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15 Mar, 2021 12:33

Campaign of Covid-19 test targeting foreigners in S. Korea’s most populous province sparks allegations of xenophobia

Campaign of Covid-19 test targeting foreigners in S. Korea’s most populous province sparks allegations of xenophobia

A coronavirus-testing campaign launched by a South Korean province to probe foreign workers has sparked discontent over its poor execution and has also led to accusations of thinly-veiled racism.

The province of Gyeonggi, the most populous region of South Korea and home to some 13 million people, launched the testing campaign last week. The measure was taken after at least 275 foreigners, employed at various enterprises in the region, tested positive for coronavirus.

The province has some 85,000 registered foreign workers, as well as an unknown number of illegal ones, with estimates spanning from 100,000 to 200,000 people. Those who opt to skip the test could face fines of up to three million won (about $2,640).

As of Monday, some 120,000 had been tested, with mere 120 returning positive for Covid-19, a provincial official told Reuters. The testing drive also ran into logistics problems, with centers unable to process the flow of migrants lining up for the test. A testing center in the city of Ansan, for instance, saw the numbers growing from around 100 people per day to more than 1,000 after the foreigner-focused testing was launched.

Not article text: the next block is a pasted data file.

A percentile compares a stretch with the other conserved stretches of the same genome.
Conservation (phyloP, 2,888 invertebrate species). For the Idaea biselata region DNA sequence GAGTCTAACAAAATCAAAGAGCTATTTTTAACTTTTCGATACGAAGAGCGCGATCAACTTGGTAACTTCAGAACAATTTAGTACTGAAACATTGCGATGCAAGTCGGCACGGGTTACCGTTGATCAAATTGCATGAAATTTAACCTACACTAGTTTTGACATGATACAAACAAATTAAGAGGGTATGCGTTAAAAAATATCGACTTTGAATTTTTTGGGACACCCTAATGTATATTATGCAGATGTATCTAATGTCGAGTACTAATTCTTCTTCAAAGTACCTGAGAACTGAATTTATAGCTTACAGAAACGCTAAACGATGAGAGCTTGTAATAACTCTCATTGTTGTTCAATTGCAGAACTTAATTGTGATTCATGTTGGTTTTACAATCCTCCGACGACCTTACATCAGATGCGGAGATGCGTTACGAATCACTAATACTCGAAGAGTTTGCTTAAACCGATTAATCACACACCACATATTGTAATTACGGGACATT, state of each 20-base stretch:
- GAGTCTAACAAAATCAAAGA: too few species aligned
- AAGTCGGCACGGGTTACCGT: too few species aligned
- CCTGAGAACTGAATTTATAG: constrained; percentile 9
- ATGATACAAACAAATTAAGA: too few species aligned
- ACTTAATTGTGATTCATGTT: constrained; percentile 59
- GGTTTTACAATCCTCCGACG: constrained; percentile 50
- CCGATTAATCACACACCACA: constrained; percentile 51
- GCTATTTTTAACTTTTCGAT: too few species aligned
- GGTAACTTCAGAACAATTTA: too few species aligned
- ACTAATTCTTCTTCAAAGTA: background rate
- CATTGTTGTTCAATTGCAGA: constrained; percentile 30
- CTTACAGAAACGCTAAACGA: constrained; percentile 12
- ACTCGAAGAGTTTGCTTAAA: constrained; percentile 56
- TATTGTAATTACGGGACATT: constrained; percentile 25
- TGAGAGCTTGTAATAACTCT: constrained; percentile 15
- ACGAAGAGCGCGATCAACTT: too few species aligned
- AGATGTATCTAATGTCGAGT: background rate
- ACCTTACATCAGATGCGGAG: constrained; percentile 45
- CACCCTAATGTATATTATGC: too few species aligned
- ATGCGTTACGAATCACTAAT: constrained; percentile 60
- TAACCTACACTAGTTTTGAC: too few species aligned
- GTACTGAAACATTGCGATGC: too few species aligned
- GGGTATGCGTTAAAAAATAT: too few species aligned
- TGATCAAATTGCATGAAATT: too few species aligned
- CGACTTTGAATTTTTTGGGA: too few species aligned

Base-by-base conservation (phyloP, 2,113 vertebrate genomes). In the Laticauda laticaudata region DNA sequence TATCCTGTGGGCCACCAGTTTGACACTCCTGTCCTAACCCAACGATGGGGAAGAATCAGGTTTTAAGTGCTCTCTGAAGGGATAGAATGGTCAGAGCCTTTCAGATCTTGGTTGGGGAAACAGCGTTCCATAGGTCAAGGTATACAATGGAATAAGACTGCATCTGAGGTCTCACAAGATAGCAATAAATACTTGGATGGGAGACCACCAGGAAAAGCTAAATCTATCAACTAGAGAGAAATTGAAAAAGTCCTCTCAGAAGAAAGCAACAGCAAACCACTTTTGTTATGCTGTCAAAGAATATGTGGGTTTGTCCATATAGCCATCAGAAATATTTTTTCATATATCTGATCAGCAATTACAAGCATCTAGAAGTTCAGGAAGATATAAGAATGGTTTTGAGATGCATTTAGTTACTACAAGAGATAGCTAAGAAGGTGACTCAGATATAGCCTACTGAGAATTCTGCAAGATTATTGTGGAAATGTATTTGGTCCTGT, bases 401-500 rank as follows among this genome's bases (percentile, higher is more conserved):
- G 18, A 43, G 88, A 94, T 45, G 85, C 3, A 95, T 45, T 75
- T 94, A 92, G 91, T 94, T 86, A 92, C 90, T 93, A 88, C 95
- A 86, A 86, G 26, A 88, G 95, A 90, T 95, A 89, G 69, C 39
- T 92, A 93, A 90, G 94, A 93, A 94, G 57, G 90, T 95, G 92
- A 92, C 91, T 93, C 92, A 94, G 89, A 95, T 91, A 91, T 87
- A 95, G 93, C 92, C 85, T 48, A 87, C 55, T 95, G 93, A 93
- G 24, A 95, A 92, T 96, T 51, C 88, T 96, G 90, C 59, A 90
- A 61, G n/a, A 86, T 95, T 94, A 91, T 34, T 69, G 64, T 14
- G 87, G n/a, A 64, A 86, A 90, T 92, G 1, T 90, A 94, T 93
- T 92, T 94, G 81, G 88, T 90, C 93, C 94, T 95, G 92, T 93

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“I agree that everyone should get tested for Covid, but it is so exhausting to wait for hours,” a Chinese restaurant worker told Reuters, voicing discontent with the treatment the foreigners get. The man was forced to stand in line for about four hours– after he’d queued for hours a day before, only to get turned away.

I am sure Koreans would have protested if this was done the same way for them.

Singling-out foreigners for testing as if they were the root of coronavirus troubles was a xenophobic move on the authorities’ part, other migrants said. Instead of tracing cases and improving working conditions in migrant-staffed businesses, the province opted for a collective punishment of foreigners, they argued.

“I’ve lived in Korea for years, pay a mortgage, run a business, have a family, pay tax,” a graphic designer from the UK stated. “Yet they are treating us like we are the problem because of coronavirus. Feels xenophobic and racist.”

The provincial authorities addressed the allegations on Monday, defending the campaign as an absolute necessity. The drive “was not devised to discriminate against foreigners, but instead is a legitimate quarantine order undertaken as a rapid response to protect all residents of Gyeonggi Province from surges in cluster infections,” provincial authorities said in a statement.

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Locals, on the contrary, have been quite supportive of the campaign and insisted that there was nothing racist or xenophobic about it, admitting, however, that they’ve been somewhat reassured by the foreigner-focused drive.

“Since there are a lot of foreigners here, every time a foreigner comes in, it would worry me,” a clothes-shop owner told Reuters. “Now that they are filtering out everyone, it gives me a sense of assurance.”

South Korea is among the countries that have employed the most tough anti-coronavirus restrictions to tackle the pandemic. The hardline approach has apparently worked, as the nation of nearly 52 million has registered only some 96,000 cases of the disease including around 1,600 deaths.

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